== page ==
Airing the Details Of Harbor Point Safeguards
Environmental regulators and the developers of the Harbor Point project will tell the public Thursday evening how they intend to protect people from the toxic chromium buried beneath the site during construction.
The meeting comes nearly two weeks after regulators rejected one development plan over concerns about air monitoring plans.
Baltimore City Councilman Jim Kraft began organizing the meeting before that action, but had to postpone it because Environmental Protection Agency officials weren’t available during the federal government’s shut down last month.
“I thought it was very important that we have a session where there could be a formal presentation and there could be a formal Q&A session,” Kraft said.
The meeting is scheduled for 7 p.m. at the Morgan Stanley Building, 1300 Thames Street.
Beatty Development, developers of the billion dollar project on the edge of Fells Point, will have to break through a cap that has been in place since 1999 to contain toxic chromium left over from the old Allied Chemical plant that closed in 1985.
The U.S. Environmental Protection Agency and the Maryland Department of the Environment must sign off on the company’s plans as part of a consent decree that was signed in 1989. Both agencies rejected the plans last month, faulting air monitoring proposals.
Letters from both agencies said the placement of monitoring equipment interfered with results. The EPA specifically said they could not find manuals anywhere for the equipment to be used for testing, leading them to believe the equipment is obsolete.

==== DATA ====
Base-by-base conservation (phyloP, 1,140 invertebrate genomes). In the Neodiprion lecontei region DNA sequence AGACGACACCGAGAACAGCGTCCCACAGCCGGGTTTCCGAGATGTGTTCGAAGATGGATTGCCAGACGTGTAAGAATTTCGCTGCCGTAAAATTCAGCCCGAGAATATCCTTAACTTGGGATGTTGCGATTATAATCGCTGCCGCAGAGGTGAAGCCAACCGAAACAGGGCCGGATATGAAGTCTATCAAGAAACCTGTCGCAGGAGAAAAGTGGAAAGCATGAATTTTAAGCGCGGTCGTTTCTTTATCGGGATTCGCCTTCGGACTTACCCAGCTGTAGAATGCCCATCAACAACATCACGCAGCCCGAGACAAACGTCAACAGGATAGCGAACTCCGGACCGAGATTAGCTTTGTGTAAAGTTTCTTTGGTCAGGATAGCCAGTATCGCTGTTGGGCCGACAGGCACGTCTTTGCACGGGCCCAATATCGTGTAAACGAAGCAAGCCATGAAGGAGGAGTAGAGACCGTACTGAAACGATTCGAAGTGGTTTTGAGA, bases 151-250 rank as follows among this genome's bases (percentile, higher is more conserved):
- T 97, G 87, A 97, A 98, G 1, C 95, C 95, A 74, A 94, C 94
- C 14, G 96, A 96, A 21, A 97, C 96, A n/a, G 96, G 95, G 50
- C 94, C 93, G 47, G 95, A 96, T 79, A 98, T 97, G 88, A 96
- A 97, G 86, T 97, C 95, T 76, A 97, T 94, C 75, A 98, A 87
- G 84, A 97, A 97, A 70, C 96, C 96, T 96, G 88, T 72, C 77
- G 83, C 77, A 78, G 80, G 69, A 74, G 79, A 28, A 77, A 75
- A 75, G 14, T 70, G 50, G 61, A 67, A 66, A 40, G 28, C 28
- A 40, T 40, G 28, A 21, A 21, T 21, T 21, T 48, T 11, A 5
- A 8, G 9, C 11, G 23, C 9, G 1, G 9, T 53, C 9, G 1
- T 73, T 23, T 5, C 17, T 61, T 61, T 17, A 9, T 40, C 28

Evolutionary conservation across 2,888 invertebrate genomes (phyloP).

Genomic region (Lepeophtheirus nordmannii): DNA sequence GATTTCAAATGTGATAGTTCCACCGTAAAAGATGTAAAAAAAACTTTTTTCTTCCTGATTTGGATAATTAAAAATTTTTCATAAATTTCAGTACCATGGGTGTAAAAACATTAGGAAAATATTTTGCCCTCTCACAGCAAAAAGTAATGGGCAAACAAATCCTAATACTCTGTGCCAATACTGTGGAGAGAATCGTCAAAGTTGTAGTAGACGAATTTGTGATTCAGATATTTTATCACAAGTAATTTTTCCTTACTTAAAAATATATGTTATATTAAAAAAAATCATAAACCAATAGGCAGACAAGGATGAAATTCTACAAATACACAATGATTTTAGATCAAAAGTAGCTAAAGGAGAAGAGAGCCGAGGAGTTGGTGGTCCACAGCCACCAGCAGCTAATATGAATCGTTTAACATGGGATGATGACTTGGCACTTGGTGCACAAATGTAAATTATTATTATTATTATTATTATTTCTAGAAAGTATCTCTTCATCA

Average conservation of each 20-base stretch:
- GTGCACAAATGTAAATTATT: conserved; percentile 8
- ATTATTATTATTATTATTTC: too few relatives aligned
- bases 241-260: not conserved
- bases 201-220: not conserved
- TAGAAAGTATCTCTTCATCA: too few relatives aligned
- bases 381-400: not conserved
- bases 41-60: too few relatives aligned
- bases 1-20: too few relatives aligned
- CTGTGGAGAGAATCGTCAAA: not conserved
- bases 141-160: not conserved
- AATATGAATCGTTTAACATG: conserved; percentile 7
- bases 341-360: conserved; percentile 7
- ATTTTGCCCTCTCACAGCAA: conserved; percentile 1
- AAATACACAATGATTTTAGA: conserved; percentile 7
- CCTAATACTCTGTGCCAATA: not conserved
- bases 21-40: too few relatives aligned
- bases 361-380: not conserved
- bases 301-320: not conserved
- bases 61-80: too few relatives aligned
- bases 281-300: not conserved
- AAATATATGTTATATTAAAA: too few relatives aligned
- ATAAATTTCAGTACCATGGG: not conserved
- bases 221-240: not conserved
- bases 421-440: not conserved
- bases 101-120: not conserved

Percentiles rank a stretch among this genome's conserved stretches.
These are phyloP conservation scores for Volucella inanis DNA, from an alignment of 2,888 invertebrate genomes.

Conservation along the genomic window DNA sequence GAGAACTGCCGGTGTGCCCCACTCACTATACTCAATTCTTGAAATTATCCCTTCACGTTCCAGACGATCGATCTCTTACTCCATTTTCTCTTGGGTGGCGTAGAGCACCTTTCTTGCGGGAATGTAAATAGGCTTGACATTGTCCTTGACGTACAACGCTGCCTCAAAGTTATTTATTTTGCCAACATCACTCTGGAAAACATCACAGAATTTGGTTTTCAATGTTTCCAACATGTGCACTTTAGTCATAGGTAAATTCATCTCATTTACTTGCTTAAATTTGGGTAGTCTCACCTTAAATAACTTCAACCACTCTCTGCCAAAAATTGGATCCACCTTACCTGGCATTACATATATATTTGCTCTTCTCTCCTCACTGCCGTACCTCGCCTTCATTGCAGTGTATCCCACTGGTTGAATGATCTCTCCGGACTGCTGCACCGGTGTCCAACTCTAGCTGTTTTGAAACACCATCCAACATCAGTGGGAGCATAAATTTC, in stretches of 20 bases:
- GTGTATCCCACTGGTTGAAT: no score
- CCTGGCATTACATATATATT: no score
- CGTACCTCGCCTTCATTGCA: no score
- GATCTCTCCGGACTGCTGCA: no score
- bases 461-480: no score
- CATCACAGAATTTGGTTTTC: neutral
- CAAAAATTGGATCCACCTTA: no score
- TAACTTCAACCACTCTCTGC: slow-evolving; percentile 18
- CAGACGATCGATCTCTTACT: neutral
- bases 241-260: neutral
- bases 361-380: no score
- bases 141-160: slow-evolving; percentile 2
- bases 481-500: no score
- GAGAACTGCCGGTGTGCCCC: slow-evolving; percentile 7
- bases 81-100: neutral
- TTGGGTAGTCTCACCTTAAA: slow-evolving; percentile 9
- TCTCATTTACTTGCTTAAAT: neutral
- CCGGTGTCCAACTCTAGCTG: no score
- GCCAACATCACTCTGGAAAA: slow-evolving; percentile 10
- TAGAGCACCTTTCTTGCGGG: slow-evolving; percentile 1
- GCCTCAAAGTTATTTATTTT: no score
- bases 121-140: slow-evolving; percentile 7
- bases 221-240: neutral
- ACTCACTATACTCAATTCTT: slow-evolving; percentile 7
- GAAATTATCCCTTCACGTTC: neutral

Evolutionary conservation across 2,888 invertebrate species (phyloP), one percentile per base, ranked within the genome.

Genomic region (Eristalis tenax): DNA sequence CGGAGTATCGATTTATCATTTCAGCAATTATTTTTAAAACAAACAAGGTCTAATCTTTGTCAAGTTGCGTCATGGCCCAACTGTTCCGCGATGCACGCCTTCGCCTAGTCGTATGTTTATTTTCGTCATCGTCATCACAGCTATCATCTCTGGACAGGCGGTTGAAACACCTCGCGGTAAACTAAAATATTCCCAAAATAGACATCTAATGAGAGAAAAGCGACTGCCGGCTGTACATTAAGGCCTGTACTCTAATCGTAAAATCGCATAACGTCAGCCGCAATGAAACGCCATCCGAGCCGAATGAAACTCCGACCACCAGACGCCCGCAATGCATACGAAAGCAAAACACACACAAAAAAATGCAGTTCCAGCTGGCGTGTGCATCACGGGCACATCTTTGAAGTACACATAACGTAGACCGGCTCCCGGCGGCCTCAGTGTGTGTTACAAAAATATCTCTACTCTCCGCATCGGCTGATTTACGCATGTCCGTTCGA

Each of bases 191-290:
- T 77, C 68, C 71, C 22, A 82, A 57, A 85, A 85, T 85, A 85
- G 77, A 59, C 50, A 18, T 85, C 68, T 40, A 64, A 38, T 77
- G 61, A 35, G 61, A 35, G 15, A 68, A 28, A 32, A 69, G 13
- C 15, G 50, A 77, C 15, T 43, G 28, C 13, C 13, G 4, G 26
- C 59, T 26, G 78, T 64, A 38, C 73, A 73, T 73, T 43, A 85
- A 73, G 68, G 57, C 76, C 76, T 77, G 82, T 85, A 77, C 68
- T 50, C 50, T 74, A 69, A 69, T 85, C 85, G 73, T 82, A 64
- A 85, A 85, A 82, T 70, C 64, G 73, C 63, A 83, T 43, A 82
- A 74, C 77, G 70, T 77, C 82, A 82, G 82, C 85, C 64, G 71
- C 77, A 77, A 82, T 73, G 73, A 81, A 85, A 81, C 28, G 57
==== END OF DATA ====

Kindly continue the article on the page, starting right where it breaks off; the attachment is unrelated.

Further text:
But Horacio Tablada, director of MDE’s Land Management Administration, said the equipment is used on construction sites throughout the country. It measures “the particulates and the chromium in the construction site for the protection of workers for the immediate area,” he said.
Still, he added, regulators want Beatty to use different equipment and a different method of testing for more accurate results.
“I really thought this was just going to be crossing the T’s and crossing the I’s cause they gave ’em preliminary approval,” said Charles Cohen a critic of the project who lives a few blocks from the site in Fells Point.
Cohen complained that Beatty is not taking the environmental oversight seriously.
“They have their own agenda which is ‘we need to build it; we got to build it fast and let’s go’ and that’s great but this is not just a normal ground, we’re dealing with a toxic dump,” he said.
Jonathan Flesher, senior development director for Beatty, played down the regulators’ concerns.
“It’s sort of just another bump in the road so to speak which we’ve hit a bunch of them on this project,” he said.
Beatty has 30 days until Nov. 30 to respond. Flesher said he expects the response to be completed by the end of the week.